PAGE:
One of my students pointed me to Caleb Howe at Red State as the conservative blogger to follow if I were inclined to follow a conservative blogger. He was right. And frankly, my fellow libtards and feminazis? I would find some conservative bloggers to follow too if I were you, because things are unraveling in Paul Ryan’s Boys Town and our right-wing blog buddies have a few things to say about it.
This morning, for example, Howe renamed the new American Health Care Act (AHCA) the “`Republican Participation Trophy’ Health Care Plan.” You know what he is talking about: those youth sports tournaments organized by candy-ass liberals and pansies where every kid gets a prize just for participating? The Party of Winners and Losers hate-hate-hates bull puckey activities where six year-olds are shielded from the hard fact that everyone can’t win the Game of Life. Despite having had eight years to produce an alternative, Howe points out, Paul Ryan’s Congress, has slapped together a bill that is so universally disliked among Republicans and Democrats that it has a super-slim chance of making it past Senate scrutiny. And they want a prize just for trying.
The verdict? “When you do something half-assed,” Howe writes, you don’t get a trophy, “you get half-assed returns on it.” he continues:
If we are going to get a bill that doesn’t repeal Obamacare, isn’t market-based, isn’t conservative, and in the end, leaves 24 million more people without coverage than the existing non-market-based, non-conservative plan … why bother? As Jay pointed out yesterday when the news broke, the first and most important question the GOP has to answer is “how is your plan better when 14 million people will lose their coverage?”
Seems to me they want a participation trophy. They want to say they took on healthcare. They want to say they replaced Obamacare. Trump wants to say he followed through on his second-biggest promise of the campaign. He didn’t “lock her up” and he’s already caved on DACA. They want to spin a win.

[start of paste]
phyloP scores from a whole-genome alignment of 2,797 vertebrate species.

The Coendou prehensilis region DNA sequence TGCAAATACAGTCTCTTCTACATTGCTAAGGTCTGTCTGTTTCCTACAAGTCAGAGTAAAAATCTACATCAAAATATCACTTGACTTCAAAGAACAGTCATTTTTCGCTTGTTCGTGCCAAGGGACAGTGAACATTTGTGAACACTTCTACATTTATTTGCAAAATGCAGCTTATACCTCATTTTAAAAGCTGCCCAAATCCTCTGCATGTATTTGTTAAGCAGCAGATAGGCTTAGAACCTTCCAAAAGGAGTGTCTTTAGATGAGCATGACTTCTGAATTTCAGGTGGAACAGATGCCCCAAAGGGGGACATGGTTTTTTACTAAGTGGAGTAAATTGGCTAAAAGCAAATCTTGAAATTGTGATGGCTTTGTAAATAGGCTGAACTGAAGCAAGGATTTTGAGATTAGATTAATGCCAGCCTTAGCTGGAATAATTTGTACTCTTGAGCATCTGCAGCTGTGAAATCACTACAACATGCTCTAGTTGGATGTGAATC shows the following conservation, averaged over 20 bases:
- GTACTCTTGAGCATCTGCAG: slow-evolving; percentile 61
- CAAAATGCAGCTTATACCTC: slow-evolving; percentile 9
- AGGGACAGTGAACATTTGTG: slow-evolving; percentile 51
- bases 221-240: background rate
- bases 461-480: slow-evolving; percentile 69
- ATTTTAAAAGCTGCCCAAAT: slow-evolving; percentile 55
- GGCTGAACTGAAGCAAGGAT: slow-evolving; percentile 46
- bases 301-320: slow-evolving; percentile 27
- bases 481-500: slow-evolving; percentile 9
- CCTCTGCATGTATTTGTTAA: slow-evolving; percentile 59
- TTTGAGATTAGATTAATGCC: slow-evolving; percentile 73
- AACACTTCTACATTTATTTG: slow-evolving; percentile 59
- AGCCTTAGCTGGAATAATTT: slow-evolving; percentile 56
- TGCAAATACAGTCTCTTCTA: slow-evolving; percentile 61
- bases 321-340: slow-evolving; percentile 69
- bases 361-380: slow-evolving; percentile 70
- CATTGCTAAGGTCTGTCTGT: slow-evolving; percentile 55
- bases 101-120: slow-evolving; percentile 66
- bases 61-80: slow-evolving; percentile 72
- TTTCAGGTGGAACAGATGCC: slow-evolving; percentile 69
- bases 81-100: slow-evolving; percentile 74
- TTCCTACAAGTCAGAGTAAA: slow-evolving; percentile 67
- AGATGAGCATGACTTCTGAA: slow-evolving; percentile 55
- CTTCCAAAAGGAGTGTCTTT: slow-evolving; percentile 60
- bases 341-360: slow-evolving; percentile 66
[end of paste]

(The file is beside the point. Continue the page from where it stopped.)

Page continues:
You said it, my new conservative brother.
Howe also isn’t fooled by the rhetorical strategy Ryan and Donald Trump have been using since November 9: that they have a lot of ideas, and a great plan — they just can’t tell us what any of it is yet! But it’s great! And exciting! And why should we believe that ACHA will be ok? Because, according to Ryan, should many of the people who lose their insurance live to see the day when they can go to the doctor and buy a prescription again, the parts of the legislation that exclude the poor and high risk patients will be fixed. They swear this is true: “they are going to give us “phase two” and “phase three” later on,” Howe reports skeptically. Of course what is in these other phases, what they would fix, and why those things can’t be fixed now, is a mystery. “That, friends, is what you call a mess,” Howe writes. “Nice job, guys.”
Since the branches of government now function without communicating with each other except on Twitter, in a parallel communications strategy, many of us who didn’t vote for Donald Trump are now getting emails from him as if we did. People in my Facebook filter bubble are deeply confused by this. Having perhaps purchased our email addresses from one of those online petitions that were circulating like space junk in the aftermath of the election, these emails ask us for our stories about how we were harmed by the ACA. The subject line also suggests that I will receive these emails every day until and unless I unsubscribe. I doubt I will do this, as these emails are fodder for endless blog posts. Furthermore, like my mother, who was raised in the Mountain West where dangerous reptiles abound, said recently, the Trump administration is “like a basket of snakes; you can’t not look.” But please note: this email also has crucial information. It promises that under the AHCA — which explicitly raises prices for my age bracket and offers Slim Jim policies that will pay for nothing — I will have increased coverage and lower costs!
Can it be that no one at The White House has read the bill? Or that they have another, better, secret bill that has yet to be revealed or shared with Paul Ryan? Or is this just another complicated communications strategy cooked up by Kellyanne Conway in her microwave?
Claire Potter is Executive Editor at Public Seminar and Professor of History at The New School. You can follow her on Twitter.